On top of publishing anonymously and resorting to the roman à clef format, the opening of Love-Letters Between A Noble-Man And His Sister finds Aphra Behn providing for herself a third layer of protection against the possible consequences of her tale of sex and politics: the age-old pretence of the “found manuscript”. The volume’s preface asserts that the letters were discovered, “…in their cabinets, at their house at St Denis, where they both lived together, for the space of a year; and they are as exactly as possible placed in the order they were sent.”

The preface also spells out for us the nature of the roman à clef. The story is set during the Fronde, the French civil war that took place in the middle of the Franco-Spanish War of 1635 – 1659. The Fronde had two phases, and it is the second, the Fronde des nobles, with which we are concerned: “The time of the rebellion of the true Protestant Huguenot in Paris, under the conduct of the Prince of Condé (whom we will call Cesario)…”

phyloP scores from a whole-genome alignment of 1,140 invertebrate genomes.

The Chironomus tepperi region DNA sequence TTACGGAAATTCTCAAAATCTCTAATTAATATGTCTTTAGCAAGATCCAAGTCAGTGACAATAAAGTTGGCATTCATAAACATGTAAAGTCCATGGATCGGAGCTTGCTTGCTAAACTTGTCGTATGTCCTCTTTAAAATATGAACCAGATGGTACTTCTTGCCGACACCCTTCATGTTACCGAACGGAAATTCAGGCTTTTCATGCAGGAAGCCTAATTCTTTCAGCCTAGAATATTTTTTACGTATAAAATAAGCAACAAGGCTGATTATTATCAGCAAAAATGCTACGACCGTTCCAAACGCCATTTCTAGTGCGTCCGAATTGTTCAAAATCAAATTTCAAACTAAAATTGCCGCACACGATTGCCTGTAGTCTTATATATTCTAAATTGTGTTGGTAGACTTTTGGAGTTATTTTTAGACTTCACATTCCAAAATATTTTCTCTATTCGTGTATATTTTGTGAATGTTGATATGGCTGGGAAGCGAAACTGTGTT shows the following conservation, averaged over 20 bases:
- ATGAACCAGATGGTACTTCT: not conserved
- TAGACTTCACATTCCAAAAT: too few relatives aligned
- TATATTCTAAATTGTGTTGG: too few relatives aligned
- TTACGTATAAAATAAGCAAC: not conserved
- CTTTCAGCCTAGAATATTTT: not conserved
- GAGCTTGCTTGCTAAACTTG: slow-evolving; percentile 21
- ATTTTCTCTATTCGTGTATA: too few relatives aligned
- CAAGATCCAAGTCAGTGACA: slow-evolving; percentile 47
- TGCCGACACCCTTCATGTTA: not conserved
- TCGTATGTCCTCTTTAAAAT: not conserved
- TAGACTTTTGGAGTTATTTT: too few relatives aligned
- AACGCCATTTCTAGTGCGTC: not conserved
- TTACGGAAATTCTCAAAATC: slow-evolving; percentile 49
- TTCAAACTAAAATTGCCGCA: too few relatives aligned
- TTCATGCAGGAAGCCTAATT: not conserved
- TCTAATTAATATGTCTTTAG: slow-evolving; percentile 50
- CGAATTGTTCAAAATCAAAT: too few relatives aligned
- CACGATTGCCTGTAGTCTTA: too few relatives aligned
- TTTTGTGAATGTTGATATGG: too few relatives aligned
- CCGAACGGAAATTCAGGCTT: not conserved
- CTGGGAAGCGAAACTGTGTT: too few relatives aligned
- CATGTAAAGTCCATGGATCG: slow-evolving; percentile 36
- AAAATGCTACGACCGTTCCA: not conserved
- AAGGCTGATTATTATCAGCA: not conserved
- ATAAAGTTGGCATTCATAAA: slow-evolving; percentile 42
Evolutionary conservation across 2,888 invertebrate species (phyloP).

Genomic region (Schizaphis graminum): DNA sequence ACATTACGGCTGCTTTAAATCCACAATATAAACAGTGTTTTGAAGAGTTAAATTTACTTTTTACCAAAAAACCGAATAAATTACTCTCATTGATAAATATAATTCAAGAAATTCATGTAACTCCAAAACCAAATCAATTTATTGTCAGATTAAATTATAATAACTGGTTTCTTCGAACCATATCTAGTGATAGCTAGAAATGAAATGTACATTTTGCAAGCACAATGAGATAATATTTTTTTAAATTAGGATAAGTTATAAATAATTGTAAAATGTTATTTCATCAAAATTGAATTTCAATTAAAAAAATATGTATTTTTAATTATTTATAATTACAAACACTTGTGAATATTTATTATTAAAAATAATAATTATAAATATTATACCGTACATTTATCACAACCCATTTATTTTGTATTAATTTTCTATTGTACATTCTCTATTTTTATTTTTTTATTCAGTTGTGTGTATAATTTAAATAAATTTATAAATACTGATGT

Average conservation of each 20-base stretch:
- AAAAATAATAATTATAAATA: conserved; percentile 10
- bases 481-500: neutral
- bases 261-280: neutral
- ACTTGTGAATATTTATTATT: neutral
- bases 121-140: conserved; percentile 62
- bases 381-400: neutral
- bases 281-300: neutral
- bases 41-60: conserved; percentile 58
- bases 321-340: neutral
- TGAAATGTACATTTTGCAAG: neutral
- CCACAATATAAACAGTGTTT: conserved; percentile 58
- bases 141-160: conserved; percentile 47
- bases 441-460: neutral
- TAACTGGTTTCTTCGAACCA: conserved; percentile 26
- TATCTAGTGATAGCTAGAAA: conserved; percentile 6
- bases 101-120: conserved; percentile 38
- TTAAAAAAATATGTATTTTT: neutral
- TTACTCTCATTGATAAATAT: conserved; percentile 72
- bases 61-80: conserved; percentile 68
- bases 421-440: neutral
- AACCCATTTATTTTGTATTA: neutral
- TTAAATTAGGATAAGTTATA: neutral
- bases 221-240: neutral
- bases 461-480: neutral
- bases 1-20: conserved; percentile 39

The preface then goes on to give us a sketch of one of Cesario’s followers, a young man given the sobriquet Philander, who achieved notoriety by eloping with Sylvia, the sister of his wife, Myrtilla. In this version of events, Myrtilla is not only Cesario’s mistress, but was in love with him at the time she married Philander, which she did purely for interest’s sake. We hear of Philander’s pursuit of Sylvia, their affair, its discovery and their flight. We hear also that, as a consequence of his involvement with Cesario, Philander was one of the rebels defeated by the king’s forces; that he was imprisoned, but escaped; and that he then fled the country in Sylvia’s company.

It is unlikely that anyone in England reading this far could fail to guess the true identities of the major players of this tale. Whether they believed that the letters were actually real is debatable, but either way, they could be certain that a scandalous story was to follow.

A word about the names here. All of the characters are given pastoral pseudonyms in place of their “real” (that is, fictional) names, which was a common practice at the time in both literature and literary circles, a hangover from the days of the classical romance. These days we might be inclined to snicker at our anti-hero’s name – what, we’re supposed to be surprised that someone called “Philander” behaves like this? – but in fact, it is because of the success of this tale that the word “philander” took on its modern meaning, “to behave like Philander” eventually becoming simply “to philander”. And there is a second word in this book that Aphra Behn, not invented, but helped to entrench in common parlance; but we’ll deal with that later on.